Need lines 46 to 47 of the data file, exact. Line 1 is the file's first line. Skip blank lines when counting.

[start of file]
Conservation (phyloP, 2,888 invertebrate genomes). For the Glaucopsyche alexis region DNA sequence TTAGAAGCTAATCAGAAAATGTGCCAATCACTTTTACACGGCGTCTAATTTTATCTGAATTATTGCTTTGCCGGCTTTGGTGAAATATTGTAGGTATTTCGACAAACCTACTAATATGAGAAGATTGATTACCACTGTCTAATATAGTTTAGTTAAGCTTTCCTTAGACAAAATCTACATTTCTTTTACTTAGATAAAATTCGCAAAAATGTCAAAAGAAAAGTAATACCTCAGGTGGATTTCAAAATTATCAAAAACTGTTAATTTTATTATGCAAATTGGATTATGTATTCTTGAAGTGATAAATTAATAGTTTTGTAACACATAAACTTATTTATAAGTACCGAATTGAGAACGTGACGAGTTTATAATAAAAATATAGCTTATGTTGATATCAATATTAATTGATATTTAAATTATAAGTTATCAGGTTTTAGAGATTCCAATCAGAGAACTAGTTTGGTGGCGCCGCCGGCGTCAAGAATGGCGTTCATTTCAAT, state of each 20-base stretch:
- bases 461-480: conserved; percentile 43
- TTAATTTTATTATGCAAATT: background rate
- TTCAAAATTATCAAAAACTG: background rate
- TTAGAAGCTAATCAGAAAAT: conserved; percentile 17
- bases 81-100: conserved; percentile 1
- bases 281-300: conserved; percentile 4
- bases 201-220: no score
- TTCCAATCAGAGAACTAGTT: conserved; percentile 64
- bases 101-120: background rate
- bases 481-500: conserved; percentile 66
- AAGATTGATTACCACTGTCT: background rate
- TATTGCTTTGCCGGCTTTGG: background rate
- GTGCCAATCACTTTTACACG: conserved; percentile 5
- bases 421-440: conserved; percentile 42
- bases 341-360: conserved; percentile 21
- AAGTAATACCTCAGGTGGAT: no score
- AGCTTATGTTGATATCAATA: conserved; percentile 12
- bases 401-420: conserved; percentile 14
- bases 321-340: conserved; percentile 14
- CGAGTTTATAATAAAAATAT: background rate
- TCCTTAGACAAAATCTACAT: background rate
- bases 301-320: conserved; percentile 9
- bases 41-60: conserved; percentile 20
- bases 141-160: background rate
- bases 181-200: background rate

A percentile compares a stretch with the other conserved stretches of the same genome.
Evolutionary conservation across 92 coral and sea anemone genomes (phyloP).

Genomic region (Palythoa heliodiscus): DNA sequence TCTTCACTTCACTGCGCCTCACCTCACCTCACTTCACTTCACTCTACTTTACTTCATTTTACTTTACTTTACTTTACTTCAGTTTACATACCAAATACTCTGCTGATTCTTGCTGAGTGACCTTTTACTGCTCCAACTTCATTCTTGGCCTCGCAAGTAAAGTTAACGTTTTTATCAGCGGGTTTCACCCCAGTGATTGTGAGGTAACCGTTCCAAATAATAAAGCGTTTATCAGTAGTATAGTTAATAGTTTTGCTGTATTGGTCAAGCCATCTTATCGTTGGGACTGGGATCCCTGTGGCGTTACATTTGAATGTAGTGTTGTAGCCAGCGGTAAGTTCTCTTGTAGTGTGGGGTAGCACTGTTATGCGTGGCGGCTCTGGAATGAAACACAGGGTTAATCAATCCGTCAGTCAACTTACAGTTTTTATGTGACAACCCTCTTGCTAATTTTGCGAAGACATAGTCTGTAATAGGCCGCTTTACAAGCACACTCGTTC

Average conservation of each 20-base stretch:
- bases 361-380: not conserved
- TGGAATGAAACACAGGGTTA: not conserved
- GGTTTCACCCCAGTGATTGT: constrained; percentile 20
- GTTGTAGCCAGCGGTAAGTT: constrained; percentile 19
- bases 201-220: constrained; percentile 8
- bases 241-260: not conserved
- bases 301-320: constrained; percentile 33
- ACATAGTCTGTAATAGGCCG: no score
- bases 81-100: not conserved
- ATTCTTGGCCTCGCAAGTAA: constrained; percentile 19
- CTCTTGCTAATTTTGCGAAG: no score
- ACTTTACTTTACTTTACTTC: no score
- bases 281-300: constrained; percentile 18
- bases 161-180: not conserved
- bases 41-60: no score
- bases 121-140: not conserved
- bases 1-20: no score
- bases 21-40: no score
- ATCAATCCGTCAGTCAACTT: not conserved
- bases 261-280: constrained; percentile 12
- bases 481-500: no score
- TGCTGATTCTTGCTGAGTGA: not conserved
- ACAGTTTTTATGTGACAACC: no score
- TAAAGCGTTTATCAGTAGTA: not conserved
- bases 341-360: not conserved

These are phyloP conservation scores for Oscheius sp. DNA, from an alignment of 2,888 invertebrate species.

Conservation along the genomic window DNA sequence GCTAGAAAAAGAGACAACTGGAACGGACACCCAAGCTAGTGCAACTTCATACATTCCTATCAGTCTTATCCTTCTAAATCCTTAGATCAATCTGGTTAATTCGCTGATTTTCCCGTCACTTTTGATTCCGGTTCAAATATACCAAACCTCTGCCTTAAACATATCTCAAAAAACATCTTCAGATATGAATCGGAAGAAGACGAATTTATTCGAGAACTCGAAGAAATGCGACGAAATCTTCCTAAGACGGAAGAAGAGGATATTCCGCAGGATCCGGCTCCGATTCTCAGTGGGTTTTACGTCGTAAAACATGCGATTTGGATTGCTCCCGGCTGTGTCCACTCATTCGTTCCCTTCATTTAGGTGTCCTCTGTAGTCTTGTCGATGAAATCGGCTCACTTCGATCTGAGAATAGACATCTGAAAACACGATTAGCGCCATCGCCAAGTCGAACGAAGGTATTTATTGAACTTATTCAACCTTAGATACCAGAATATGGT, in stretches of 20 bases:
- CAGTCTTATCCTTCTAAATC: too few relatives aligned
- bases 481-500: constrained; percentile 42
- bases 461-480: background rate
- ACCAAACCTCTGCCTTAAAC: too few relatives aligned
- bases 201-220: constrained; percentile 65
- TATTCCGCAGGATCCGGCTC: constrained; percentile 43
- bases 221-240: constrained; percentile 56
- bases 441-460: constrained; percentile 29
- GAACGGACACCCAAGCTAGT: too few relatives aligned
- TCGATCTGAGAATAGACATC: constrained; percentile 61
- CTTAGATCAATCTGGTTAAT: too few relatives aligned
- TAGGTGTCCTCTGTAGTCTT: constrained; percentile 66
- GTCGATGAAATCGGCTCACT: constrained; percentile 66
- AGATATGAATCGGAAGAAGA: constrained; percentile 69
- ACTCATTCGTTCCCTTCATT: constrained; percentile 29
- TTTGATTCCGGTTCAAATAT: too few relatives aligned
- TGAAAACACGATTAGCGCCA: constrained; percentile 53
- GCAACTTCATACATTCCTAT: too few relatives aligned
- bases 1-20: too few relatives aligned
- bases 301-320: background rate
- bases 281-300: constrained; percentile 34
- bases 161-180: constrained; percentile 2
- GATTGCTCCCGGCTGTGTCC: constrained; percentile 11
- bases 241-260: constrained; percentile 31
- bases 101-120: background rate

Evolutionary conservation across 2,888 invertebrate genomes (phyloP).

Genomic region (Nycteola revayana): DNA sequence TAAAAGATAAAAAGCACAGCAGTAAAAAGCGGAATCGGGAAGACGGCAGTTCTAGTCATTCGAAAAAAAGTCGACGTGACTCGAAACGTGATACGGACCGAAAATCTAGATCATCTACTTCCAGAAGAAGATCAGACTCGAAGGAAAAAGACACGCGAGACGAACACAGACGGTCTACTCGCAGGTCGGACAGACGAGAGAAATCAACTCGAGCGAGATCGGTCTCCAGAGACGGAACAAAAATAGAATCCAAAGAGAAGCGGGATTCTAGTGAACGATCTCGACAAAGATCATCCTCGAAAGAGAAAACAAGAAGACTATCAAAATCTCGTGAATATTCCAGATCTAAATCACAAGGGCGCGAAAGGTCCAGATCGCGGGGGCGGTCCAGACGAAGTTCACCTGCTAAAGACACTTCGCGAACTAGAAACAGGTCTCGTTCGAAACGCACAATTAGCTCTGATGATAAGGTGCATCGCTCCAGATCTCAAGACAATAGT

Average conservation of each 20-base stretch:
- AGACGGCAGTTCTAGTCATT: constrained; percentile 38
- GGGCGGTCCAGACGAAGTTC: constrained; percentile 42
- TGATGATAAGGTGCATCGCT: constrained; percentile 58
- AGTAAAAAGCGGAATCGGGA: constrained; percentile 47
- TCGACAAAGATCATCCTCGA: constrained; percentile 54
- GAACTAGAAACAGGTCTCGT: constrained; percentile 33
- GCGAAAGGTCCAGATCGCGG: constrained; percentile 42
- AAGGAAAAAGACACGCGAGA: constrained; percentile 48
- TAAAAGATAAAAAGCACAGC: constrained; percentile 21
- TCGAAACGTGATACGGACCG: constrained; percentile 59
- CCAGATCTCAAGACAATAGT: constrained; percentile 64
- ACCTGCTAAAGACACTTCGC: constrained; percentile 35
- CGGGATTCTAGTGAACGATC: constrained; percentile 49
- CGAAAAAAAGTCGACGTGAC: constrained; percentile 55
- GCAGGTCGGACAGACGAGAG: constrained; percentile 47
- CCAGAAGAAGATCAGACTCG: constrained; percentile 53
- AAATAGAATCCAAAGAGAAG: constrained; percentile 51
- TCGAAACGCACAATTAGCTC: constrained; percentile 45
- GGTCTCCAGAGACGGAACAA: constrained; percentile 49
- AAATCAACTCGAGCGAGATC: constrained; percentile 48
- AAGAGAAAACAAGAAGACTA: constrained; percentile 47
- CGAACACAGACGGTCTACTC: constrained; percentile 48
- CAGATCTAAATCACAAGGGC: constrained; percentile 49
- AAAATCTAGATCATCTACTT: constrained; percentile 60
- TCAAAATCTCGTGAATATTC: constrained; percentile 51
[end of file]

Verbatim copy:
- bases 121-140: not conserved
- bases 1-20: no score